Interlude—Do you understand what they said: By all accounts, Reinhart and Rogoff made some gruesome mistakes in their now-famous study.
Their paper appeared in early 2010. According to Paul Krugman, the paper was “instantly famous.” According to Krugman, “it was, and is, surely the most influential economic analysis of recent years.”
Gack! Three years later, three graduate students discovered and reported the famous professors’ mistakes.
Given the consequences, citizens ought to be angry that the professors’ bungles occurred at all. Citizens ought to wonder why our other major professors left it to three graduate students to uncover the errors—to uncover them three years later.
That said, those three grad students did find the mistakes, and one of the mistakes—the now-famous Excel coding error—was a genuine beaut. Given this awkward circumstance, what should the famous professors do?
Of course! Last Friday, they wrote a column for the New York Times in which they claimed that the basic finding of their paper still holds up. In the early passage which follows, Reinhart and Rogoff admit to one mistake. But they say their fundamental finding has not been overturned:
REINHART AND ROGOFF (4/26/13): Last week, three economists at the University of Massachusetts, Amherst, released a paper criticizing our findings. They correctly identified a spreadsheet coding error that led us to miscalculate the growth rates of highly indebted countries since World War II. But they also accused us of “serious errors” stemming from “selective exclusion” of relevant data and “unconventional weighting” of statistics—charges that we vehemently dispute.As the professors reclaimed their dignity, those UMass graduate students were referred to as “economists” and “researchers.” And the professors’ “fundamental funding” had not been overturned!
The authors of the paper released last week—Thomas Herndon, Michael Ash and Robert Pollin—say our “findings have served as an intellectual bulwark in support of austerity politics” and urge policy makers to “reassess the austerity agenda itself in both Europe and the United States.”
A sober reassessment of austerity is the responsible course for policy makers, but not for the reasons these authors suggest. Their conclusions are less dramatic than they would have you believe. Our 2010 paper found that, over the long term, growth is about 1 percentage point lower when debt is 90 percent or more of gross domestic product. The University of Massachusetts researchers do not overturn this fundamental finding, which several researchers have elaborated upon.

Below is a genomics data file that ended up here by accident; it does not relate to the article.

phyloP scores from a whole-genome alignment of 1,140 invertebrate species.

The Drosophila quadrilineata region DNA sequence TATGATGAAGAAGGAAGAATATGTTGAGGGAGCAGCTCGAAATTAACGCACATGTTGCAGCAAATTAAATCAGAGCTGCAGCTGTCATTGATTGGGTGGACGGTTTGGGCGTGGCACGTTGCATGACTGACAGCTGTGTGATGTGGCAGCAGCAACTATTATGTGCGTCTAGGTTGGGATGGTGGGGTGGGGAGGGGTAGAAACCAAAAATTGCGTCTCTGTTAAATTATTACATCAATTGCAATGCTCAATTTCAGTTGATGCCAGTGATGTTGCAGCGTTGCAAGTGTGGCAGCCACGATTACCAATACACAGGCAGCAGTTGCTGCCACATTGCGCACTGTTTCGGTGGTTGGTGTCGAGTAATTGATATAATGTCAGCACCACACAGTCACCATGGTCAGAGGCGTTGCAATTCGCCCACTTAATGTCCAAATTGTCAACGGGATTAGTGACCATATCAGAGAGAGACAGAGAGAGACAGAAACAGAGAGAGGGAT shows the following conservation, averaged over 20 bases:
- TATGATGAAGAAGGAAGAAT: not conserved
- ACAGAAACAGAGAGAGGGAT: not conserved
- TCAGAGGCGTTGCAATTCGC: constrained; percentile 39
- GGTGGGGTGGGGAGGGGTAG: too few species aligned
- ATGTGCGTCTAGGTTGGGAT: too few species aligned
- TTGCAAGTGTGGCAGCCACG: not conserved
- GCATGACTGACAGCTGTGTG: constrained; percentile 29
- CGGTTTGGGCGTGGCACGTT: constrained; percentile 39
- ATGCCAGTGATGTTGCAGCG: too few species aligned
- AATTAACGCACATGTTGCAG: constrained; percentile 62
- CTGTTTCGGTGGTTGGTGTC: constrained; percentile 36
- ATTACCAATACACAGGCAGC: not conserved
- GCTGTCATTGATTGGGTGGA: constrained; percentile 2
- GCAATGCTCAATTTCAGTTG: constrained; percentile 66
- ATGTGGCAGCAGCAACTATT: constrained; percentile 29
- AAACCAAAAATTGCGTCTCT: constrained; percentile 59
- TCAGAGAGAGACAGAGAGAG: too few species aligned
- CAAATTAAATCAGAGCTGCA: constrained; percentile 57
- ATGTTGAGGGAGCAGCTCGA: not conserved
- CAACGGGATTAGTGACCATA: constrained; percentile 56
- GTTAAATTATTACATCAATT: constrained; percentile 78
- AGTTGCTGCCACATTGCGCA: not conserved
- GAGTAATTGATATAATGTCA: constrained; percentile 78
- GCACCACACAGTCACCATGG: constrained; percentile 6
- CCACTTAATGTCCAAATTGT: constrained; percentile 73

Citizens ought to be very angry that this three-year-old mess occurred. But how about Reinhart and Rogoff’s claim? Is their “fundamental finding” still valid, despite their admitted errors?
Needless to say, that depends on what their fundamental finding was! And we’ll have to admit, we had a hard time discerning what it was from reading last Friday’s column.
What was Reinhart and Rogoff’s key finding? In his own April 19 column, Paul Krugman was able to state the finding quite clearly, though this doesn't automatically mean that he had stated it correctly.
One week later, the famous professors were rather fuzzy as they described their own finding.
You see one account of their basic finding in the second high;lighted passage above. The professors describe the finding two more times as their column proceeds.
In our view, their own account of their paper’s key finding never got real clear. We’ve spent a good chunk of time with their column. But we still can’t really tell you what their key finding was!
Why couldn’t these famous professors describe their key finding more clearly? And why didn’t the New York Times demand more clarity from them?
People! Do we have to ask?
As we type, we’ve been called away from our desk on a matter of national import. Actually, since you’ve asked, we’re heading up to the Hudson Valley to visit our sick older friend.
We don’t want to post a hurried, fuzzy report in which we criticize the Times for permitting a fuzzy column. And so, we’ll leave you with an interim assignment until tomorrow morning.
Your assignment, should you choose to accept it:
Go ahead! Read the column by Reinhart and Rogoff! After all their presentations, do you understand what their key finding was? Beyond that, do they make a plausible case that their key finding holds up?
Reinhart and Rogoff decribed their key finding. Do you understand what they said?
We thought the professors were very fuzzy, in a way which was perhaps strategic. In our view, the Times should have demanded clearer work—but that would have required types of skill and determination the Times doesn’t often possess.
When has the New York Times ever demanded clear work in such circumstances? That isn’t the way our culture works. Simply put, our journalistic and intellectual elites aren’t like that.
We apologize for the delay. Sometimes, though, attention must be paid!
Tomorrow: The professors describe their key finding